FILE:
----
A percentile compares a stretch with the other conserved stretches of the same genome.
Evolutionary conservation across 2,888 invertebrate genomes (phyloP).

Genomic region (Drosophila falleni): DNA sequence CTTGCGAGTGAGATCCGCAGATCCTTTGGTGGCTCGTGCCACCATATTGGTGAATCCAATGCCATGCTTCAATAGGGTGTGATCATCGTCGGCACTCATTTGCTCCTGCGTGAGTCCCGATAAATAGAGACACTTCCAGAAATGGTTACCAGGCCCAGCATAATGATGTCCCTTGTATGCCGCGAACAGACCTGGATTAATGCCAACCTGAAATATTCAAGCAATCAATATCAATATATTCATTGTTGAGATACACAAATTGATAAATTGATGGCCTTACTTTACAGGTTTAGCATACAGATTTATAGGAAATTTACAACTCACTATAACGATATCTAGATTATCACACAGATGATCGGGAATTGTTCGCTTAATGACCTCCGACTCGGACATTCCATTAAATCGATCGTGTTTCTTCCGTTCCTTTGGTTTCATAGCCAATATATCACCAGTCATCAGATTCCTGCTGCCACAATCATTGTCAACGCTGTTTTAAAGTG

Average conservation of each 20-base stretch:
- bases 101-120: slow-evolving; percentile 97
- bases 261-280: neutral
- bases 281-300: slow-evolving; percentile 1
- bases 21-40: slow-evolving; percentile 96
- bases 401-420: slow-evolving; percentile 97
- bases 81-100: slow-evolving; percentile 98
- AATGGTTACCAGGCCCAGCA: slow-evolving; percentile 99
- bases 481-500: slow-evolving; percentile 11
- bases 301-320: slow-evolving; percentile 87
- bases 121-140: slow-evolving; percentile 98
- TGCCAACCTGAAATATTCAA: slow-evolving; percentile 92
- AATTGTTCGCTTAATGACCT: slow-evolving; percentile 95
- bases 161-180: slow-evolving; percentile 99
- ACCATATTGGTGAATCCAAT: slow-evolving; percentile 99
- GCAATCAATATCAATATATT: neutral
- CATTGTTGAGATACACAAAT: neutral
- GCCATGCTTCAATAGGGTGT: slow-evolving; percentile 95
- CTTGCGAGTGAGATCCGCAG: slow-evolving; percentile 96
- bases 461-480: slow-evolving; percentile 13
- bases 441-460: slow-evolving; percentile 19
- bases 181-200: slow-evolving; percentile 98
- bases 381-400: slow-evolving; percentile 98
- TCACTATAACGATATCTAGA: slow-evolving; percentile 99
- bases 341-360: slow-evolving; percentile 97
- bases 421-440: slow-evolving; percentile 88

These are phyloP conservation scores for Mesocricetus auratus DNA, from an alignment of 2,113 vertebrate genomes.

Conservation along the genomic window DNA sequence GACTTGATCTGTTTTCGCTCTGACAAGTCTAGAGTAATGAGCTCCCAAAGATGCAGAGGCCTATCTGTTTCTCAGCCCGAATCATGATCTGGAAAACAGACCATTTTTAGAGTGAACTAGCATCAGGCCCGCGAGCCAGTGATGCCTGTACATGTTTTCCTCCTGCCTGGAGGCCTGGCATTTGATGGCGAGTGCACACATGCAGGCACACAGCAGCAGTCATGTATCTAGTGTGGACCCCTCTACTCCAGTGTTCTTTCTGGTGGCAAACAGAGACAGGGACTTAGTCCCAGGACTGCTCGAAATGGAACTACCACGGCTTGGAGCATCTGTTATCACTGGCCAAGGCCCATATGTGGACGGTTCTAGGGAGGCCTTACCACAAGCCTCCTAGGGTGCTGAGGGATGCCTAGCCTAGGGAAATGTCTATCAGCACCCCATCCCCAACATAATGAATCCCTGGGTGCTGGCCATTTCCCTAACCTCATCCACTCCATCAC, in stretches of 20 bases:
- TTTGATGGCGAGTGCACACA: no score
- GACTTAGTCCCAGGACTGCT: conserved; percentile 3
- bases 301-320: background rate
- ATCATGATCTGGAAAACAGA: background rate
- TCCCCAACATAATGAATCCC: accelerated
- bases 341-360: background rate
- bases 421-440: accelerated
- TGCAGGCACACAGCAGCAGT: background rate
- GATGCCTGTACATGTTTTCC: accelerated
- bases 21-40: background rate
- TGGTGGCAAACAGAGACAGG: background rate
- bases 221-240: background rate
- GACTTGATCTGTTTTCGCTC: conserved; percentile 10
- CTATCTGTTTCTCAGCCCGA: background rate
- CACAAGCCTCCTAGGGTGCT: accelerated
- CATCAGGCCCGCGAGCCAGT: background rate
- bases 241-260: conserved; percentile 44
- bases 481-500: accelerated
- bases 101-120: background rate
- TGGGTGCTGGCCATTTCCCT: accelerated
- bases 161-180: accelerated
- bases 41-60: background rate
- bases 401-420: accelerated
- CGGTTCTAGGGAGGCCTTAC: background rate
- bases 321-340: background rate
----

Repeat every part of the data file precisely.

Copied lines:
A percentile compares a stretch with the other conserved stretches of the same genome.
Evolutionary conservation across 2,888 invertebrate genomes (phyloP).

Genomic region (Drosophila falleni): DNA sequence CTTGCGAGTGAGATCCGCAGATCCTTTGGTGGCTCGTGCCACCATATTGGTGAATCCAATGCCATGCTTCAATAGGGTGTGATCATCGTCGGCACTCATTTGCTCCTGCGTGAGTCCCGATAAATAGAGACACTTCCAGAAATGGTTACCAGGCCCAGCATAATGATGTCCCTTGTATGCCGCGAACAGACCTGGATTAATGCCAACCTGAAATATTCAAGCAATCAATATCAATATATTCATTGTTGAGATACACAAATTGATAAATTGATGGCCTTACTTTACAGGTTTAGCATACAGATTTATAGGAAATTTACAACTCACTATAACGATATCTAGATTATCACACAGATGATCGGGAATTGTTCGCTTAATGACCTCCGACTCGGACATTCCATTAAATCGATCGTGTTTCTTCCGTTCCTTTGGTTTCATAGCCAATATATCACCAGTCATCAGATTCCTGCTGCCACAATCATTGTCAACGCTGTTTTAAAGTG

Average conservation of each 20-base stretch:
- bases 101-120: slow-evolving; percentile 97
- bases 261-280: neutral
- bases 281-300: slow-evolving; percentile 1
- bases 21-40: slow-evolving; percentile 96
- bases 401-420: slow-evolving; percentile 97
- bases 81-100: slow-evolving; percentile 98
- AATGGTTACCAGGCCCAGCA: slow-evolving; percentile 99
- bases 481-500: slow-evolving; percentile 11
- bases 301-320: slow-evolving; percentile 87
- bases 121-140: slow-evolving; percentile 98
- TGCCAACCTGAAATATTCAA: slow-evolving; percentile 92
- AATTGTTCGCTTAATGACCT: slow-evolving; percentile 95
- bases 161-180: slow-evolving; percentile 99
- ACCATATTGGTGAATCCAAT: slow-evolving; percentile 99
- GCAATCAATATCAATATATT: neutral
- CATTGTTGAGATACACAAAT: neutral
- GCCATGCTTCAATAGGGTGT: slow-evolving; percentile 95
- CTTGCGAGTGAGATCCGCAG: slow-evolving; percentile 96
- bases 461-480: slow-evolving; percentile 13
- bases 441-460: slow-evolving; percentile 19
- bases 181-200: slow-evolving; percentile 98
- bases 381-400: slow-evolving; percentile 98
- TCACTATAACGATATCTAGA: slow-evolving; percentile 99
- bases 341-360: slow-evolving; percentile 97
- bases 421-440: slow-evolving; percentile 88

These are phyloP conservation scores for Mesocricetus auratus DNA, from an alignment of 2,113 vertebrate genomes.

Conservation along the genomic window DNA sequence GACTTGATCTGTTTTCGCTCTGACAAGTCTAGAGTAATGAGCTCCCAAAGATGCAGAGGCCTATCTGTTTCTCAGCCCGAATCATGATCTGGAAAACAGACCATTTTTAGAGTGAACTAGCATCAGGCCCGCGAGCCAGTGATGCCTGTACATGTTTTCCTCCTGCCTGGAGGCCTGGCATTTGATGGCGAGTGCACACATGCAGGCACACAGCAGCAGTCATGTATCTAGTGTGGACCCCTCTACTCCAGTGTTCTTTCTGGTGGCAAACAGAGACAGGGACTTAGTCCCAGGACTGCTCGAAATGGAACTACCACGGCTTGGAGCATCTGTTATCACTGGCCAAGGCCCATATGTGGACGGTTCTAGGGAGGCCTTACCACAAGCCTCCTAGGGTGCTGAGGGATGCCTAGCCTAGGGAAATGTCTATCAGCACCCCATCCCCAACATAATGAATCCCTGGGTGCTGGCCATTTCCCTAACCTCATCCACTCCATCAC, in stretches of 20 bases:
- TTTGATGGCGAGTGCACACA: no score
- GACTTAGTCCCAGGACTGCT: conserved; percentile 3
- bases 301-320: background rate
- ATCATGATCTGGAAAACAGA: background rate
- TCCCCAACATAATGAATCCC: accelerated
- bases 341-360: background rate
- bases 421-440: accelerated
- TGCAGGCACACAGCAGCAGT: background rate
- GATGCCTGTACATGTTTTCC: accelerated
- bases 21-40: background rate
- TGGTGGCAAACAGAGACAGG: background rate
- bases 221-240: background rate
- GACTTGATCTGTTTTCGCTC: conserved; percentile 10
- CTATCTGTTTCTCAGCCCGA: background rate
- CACAAGCCTCCTAGGGTGCT: accelerated
- CATCAGGCCCGCGAGCCAGT: background rate
- bases 241-260: conserved; percentile 44
- bases 481-500: accelerated
- bases 101-120: background rate
- TGGGTGCTGGCCATTTCCCT: accelerated
- bases 161-180: accelerated
- bases 41-60: background rate
- bases 401-420: accelerated
- CGGTTCTAGGGAGGCCTTAC: background rate
- bases 321-340: background rate